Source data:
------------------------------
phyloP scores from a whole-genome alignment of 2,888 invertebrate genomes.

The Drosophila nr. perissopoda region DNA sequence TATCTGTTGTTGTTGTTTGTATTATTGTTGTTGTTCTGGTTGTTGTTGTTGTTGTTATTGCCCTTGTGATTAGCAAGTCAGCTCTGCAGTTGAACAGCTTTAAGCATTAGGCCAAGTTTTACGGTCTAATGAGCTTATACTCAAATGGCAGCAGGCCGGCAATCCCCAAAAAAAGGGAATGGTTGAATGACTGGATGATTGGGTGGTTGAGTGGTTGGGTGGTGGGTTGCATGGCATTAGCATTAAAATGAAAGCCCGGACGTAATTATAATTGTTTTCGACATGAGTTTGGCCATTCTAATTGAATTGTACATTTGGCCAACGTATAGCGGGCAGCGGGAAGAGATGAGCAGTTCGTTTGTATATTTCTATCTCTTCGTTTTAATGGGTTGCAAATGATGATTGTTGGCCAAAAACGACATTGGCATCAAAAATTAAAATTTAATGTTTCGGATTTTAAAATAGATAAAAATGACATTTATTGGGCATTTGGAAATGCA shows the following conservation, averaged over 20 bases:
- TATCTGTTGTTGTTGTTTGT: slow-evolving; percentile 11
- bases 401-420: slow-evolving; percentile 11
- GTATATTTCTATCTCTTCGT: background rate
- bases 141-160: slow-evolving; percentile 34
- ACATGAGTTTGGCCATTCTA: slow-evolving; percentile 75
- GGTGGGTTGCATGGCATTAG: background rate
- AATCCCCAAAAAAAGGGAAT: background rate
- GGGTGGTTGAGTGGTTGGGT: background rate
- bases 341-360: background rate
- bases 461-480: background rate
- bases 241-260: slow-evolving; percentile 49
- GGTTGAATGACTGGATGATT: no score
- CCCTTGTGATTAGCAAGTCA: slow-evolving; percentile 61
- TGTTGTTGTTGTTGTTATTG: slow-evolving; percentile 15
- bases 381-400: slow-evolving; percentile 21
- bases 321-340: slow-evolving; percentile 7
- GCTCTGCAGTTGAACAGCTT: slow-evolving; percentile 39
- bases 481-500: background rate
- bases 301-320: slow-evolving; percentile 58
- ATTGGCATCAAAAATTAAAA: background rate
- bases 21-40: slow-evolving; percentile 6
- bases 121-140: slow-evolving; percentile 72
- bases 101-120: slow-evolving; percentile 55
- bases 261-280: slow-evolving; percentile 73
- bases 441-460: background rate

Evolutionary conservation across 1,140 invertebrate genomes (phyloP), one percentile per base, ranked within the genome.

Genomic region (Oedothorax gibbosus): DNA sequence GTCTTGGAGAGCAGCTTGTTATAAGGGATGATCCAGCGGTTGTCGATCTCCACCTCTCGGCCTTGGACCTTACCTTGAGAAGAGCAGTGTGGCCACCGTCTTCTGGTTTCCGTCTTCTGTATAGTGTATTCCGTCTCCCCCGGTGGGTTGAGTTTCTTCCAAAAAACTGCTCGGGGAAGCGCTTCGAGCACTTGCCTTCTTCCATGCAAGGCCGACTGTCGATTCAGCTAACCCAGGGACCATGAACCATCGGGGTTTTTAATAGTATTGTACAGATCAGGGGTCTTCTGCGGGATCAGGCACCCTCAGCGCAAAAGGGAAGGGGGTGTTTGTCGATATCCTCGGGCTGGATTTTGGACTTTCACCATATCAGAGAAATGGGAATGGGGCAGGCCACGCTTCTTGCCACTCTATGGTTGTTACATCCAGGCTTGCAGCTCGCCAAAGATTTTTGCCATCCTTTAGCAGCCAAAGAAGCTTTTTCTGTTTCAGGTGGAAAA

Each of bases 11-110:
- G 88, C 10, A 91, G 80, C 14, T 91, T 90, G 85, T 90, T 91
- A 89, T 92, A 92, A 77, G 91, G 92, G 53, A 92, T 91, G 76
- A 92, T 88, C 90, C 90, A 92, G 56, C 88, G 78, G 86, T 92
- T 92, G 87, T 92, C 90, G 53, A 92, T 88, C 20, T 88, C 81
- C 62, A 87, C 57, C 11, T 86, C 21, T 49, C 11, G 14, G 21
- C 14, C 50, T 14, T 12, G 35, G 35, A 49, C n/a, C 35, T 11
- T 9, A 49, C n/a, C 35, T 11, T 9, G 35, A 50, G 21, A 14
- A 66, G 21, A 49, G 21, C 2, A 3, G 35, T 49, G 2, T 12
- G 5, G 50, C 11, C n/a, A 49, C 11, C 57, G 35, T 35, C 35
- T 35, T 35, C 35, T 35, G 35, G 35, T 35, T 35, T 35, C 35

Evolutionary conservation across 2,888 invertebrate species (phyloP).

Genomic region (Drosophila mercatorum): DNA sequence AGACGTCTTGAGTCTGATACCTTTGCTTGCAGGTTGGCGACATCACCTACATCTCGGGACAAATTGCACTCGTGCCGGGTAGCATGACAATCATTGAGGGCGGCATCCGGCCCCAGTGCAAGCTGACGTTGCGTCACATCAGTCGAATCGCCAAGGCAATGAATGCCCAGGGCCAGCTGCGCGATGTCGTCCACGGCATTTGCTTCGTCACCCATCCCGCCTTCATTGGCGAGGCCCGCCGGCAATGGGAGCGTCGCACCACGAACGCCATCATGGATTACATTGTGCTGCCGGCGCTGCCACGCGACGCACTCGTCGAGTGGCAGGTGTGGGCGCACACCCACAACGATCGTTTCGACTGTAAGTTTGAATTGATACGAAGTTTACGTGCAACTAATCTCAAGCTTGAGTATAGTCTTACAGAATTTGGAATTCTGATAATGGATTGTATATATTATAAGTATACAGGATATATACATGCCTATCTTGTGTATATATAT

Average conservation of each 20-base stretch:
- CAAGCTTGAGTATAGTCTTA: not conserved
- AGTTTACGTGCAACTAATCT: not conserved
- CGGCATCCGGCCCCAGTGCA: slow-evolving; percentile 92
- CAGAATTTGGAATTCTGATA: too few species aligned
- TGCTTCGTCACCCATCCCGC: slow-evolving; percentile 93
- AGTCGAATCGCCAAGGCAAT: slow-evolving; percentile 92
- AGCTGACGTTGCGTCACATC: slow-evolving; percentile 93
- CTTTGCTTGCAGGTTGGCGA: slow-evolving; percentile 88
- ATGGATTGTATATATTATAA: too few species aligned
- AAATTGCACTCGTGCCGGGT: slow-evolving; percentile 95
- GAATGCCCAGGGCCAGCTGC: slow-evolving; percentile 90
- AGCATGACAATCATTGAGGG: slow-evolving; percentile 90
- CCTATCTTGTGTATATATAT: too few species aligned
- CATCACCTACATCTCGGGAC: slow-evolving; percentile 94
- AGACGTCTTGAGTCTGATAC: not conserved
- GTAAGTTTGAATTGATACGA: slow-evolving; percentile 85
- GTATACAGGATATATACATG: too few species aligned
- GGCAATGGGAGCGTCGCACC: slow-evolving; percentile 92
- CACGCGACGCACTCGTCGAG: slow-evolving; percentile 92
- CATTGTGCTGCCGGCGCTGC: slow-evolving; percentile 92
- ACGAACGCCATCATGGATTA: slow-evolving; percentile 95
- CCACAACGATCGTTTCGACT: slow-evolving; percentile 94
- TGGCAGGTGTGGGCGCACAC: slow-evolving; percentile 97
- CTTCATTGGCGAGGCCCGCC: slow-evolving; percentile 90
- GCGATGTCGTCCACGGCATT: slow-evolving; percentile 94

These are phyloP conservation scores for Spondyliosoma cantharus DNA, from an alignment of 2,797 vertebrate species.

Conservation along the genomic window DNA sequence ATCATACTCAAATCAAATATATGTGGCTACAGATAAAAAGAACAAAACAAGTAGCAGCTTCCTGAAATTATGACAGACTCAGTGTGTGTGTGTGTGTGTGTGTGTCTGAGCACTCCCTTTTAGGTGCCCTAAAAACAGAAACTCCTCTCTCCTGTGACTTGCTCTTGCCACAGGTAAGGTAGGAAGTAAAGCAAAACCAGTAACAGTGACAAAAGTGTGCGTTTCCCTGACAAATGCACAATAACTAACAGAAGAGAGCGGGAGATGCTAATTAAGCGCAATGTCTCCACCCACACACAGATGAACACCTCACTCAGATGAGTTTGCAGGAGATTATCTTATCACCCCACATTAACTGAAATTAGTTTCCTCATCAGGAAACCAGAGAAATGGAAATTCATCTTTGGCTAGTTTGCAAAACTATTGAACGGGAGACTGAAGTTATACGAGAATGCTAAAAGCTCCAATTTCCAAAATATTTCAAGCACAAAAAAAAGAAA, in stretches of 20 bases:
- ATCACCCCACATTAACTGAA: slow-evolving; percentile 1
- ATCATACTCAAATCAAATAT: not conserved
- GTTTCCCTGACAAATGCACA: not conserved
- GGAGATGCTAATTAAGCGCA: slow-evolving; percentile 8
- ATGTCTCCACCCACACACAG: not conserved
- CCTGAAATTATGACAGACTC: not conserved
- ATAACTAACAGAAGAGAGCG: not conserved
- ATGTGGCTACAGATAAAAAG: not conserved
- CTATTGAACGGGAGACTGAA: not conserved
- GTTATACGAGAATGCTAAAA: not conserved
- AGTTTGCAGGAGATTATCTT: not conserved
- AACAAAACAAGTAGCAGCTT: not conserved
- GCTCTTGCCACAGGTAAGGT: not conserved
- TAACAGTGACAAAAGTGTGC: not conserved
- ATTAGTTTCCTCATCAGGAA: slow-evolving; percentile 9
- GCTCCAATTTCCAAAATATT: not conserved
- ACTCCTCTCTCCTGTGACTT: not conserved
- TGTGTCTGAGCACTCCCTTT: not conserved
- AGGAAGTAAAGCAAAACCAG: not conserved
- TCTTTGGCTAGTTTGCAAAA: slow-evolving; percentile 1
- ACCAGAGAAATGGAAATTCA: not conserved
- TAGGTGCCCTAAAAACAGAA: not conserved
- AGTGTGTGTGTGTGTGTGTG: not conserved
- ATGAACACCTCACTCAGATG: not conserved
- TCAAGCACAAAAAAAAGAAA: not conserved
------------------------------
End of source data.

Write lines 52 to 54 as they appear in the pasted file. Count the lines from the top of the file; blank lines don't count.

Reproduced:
- ATGGATTGTATATATTATAA: too few species aligned
- AAATTGCACTCGTGCCGGGT: slow-evolving; percentile 95
- GAATGCCCAGGGCCAGCTGC: slow-evolving; percentile 90